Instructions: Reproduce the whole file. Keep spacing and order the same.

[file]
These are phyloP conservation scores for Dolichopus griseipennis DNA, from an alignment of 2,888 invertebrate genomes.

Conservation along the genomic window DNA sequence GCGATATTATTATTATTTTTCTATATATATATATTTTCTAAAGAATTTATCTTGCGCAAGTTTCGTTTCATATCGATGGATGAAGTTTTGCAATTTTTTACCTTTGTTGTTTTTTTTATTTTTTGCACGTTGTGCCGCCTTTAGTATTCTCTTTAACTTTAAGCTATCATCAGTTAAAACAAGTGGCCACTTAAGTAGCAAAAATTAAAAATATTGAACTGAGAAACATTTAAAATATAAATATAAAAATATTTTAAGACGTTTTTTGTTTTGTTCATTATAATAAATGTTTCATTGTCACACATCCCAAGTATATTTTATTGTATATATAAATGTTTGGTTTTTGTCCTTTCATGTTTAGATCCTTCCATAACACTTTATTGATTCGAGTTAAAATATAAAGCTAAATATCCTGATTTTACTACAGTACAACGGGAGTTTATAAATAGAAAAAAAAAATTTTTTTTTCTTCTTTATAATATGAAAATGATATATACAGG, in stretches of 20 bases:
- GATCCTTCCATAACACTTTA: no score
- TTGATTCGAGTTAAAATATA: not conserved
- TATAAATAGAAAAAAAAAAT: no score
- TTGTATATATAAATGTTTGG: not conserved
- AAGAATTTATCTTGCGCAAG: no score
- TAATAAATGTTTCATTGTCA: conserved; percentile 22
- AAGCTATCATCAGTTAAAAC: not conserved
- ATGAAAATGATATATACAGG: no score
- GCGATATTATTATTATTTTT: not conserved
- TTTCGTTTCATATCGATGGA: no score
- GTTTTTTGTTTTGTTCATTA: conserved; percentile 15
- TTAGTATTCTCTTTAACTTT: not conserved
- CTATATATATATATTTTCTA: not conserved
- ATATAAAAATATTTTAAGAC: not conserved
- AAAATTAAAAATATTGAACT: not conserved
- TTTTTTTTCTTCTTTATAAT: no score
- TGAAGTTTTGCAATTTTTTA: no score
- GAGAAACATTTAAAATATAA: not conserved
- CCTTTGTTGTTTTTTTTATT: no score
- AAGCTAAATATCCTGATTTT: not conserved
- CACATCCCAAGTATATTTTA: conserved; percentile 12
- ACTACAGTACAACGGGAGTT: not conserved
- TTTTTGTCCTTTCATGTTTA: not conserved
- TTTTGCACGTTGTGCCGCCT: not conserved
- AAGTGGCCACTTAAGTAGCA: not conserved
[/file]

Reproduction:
These are phyloP conservation scores for Dolichopus griseipennis DNA, from an alignment of 2,888 invertebrate genomes.

Conservation along the genomic window DNA sequence GCGATATTATTATTATTTTTCTATATATATATATTTTCTAAAGAATTTATCTTGCGCAAGTTTCGTTTCATATCGATGGATGAAGTTTTGCAATTTTTTACCTTTGTTGTTTTTTTTATTTTTTGCACGTTGTGCCGCCTTTAGTATTCTCTTTAACTTTAAGCTATCATCAGTTAAAACAAGTGGCCACTTAAGTAGCAAAAATTAAAAATATTGAACTGAGAAACATTTAAAATATAAATATAAAAATATTTTAAGACGTTTTTTGTTTTGTTCATTATAATAAATGTTTCATTGTCACACATCCCAAGTATATTTTATTGTATATATAAATGTTTGGTTTTTGTCCTTTCATGTTTAGATCCTTCCATAACACTTTATTGATTCGAGTTAAAATATAAAGCTAAATATCCTGATTTTACTACAGTACAACGGGAGTTTATAAATAGAAAAAAAAAATTTTTTTTTCTTCTTTATAATATGAAAATGATATATACAGG, in stretches of 20 bases:
- GATCCTTCCATAACACTTTA: no score
- TTGATTCGAGTTAAAATATA: not conserved
- TATAAATAGAAAAAAAAAAT: no score
- TTGTATATATAAATGTTTGG: not conserved
- AAGAATTTATCTTGCGCAAG: no score
- TAATAAATGTTTCATTGTCA: conserved; percentile 22
- AAGCTATCATCAGTTAAAAC: not conserved
- ATGAAAATGATATATACAGG: no score
- GCGATATTATTATTATTTTT: not conserved
- TTTCGTTTCATATCGATGGA: no score
- GTTTTTTGTTTTGTTCATTA: conserved; percentile 15
- TTAGTATTCTCTTTAACTTT: not conserved
- CTATATATATATATTTTCTA: not conserved
- ATATAAAAATATTTTAAGAC: not conserved
- AAAATTAAAAATATTGAACT: not conserved
- TTTTTTTTCTTCTTTATAAT: no score
- TGAAGTTTTGCAATTTTTTA: no score
- GAGAAACATTTAAAATATAA: not conserved
- CCTTTGTTGTTTTTTTTATT: no score
- AAGCTAAATATCCTGATTTT: not conserved
- CACATCCCAAGTATATTTTA: conserved; percentile 12
- ACTACAGTACAACGGGAGTT: not conserved
- TTTTTGTCCTTTCATGTTTA: not conserved
- TTTTGCACGTTGTGCCGCCT: not conserved
- AAGTGGCCACTTAAGTAGCA: not conserved